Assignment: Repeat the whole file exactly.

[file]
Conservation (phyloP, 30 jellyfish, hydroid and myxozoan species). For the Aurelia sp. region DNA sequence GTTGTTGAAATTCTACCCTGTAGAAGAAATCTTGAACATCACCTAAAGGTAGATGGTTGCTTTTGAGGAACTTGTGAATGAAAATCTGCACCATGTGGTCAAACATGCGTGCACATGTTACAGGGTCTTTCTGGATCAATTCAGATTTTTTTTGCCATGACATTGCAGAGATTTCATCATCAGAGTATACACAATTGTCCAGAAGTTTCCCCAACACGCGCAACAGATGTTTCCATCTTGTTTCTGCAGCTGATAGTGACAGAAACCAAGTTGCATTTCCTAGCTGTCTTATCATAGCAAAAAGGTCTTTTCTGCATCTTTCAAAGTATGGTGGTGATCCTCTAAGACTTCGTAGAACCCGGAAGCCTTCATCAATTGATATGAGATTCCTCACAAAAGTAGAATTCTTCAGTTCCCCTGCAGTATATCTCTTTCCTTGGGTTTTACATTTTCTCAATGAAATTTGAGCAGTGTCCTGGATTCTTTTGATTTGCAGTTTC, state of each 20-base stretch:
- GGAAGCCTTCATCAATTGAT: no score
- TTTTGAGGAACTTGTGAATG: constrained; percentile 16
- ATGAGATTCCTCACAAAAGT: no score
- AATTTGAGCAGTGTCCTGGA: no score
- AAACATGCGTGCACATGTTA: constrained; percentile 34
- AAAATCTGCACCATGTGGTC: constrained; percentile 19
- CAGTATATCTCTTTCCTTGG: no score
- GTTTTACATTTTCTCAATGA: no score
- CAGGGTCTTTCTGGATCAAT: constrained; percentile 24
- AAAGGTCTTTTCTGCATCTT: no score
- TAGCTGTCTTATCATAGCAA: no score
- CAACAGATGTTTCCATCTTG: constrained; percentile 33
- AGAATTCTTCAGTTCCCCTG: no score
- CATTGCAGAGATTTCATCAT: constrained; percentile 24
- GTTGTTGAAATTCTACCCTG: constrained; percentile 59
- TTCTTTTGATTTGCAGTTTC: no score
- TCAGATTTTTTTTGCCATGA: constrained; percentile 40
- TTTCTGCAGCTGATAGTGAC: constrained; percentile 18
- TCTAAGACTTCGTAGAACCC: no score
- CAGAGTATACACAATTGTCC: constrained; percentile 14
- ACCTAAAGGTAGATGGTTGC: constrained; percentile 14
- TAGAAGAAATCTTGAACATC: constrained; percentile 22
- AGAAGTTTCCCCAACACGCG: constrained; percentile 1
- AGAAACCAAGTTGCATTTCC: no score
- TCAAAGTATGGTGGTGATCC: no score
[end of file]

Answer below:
Conservation (phyloP, 30 jellyfish, hydroid and myxozoan species). For the Aurelia sp. region DNA sequence GTTGTTGAAATTCTACCCTGTAGAAGAAATCTTGAACATCACCTAAAGGTAGATGGTTGCTTTTGAGGAACTTGTGAATGAAAATCTGCACCATGTGGTCAAACATGCGTGCACATGTTACAGGGTCTTTCTGGATCAATTCAGATTTTTTTTGCCATGACATTGCAGAGATTTCATCATCAGAGTATACACAATTGTCCAGAAGTTTCCCCAACACGCGCAACAGATGTTTCCATCTTGTTTCTGCAGCTGATAGTGACAGAAACCAAGTTGCATTTCCTAGCTGTCTTATCATAGCAAAAAGGTCTTTTCTGCATCTTTCAAAGTATGGTGGTGATCCTCTAAGACTTCGTAGAACCCGGAAGCCTTCATCAATTGATATGAGATTCCTCACAAAAGTAGAATTCTTCAGTTCCCCTGCAGTATATCTCTTTCCTTGGGTTTTACATTTTCTCAATGAAATTTGAGCAGTGTCCTGGATTCTTTTGATTTGCAGTTTC, state of each 20-base stretch:
- GGAAGCCTTCATCAATTGAT: no score
- TTTTGAGGAACTTGTGAATG: constrained; percentile 16
- ATGAGATTCCTCACAAAAGT: no score
- AATTTGAGCAGTGTCCTGGA: no score
- AAACATGCGTGCACATGTTA: constrained; percentile 34
- AAAATCTGCACCATGTGGTC: constrained; percentile 19
- CAGTATATCTCTTTCCTTGG: no score
- GTTTTACATTTTCTCAATGA: no score
- CAGGGTCTTTCTGGATCAAT: constrained; percentile 24
- AAAGGTCTTTTCTGCATCTT: no score
- TAGCTGTCTTATCATAGCAA: no score
- CAACAGATGTTTCCATCTTG: constrained; percentile 33
- AGAATTCTTCAGTTCCCCTG: no score
- CATTGCAGAGATTTCATCAT: constrained; percentile 24
- GTTGTTGAAATTCTACCCTG: constrained; percentile 59
- TTCTTTTGATTTGCAGTTTC: no score
- TCAGATTTTTTTTGCCATGA: constrained; percentile 40
- TTTCTGCAGCTGATAGTGAC: constrained; percentile 18
- TCTAAGACTTCGTAGAACCC: no score
- CAGAGTATACACAATTGTCC: constrained; percentile 14
- ACCTAAAGGTAGATGGTTGC: constrained; percentile 14
- TAGAAGAAATCTTGAACATC: constrained; percentile 22
- AGAAGTTTCCCCAACACGCG: constrained; percentile 1
- AGAAACCAAGTTGCATTTCC: no score
- TCAAAGTATGGTGGTGATCC: no score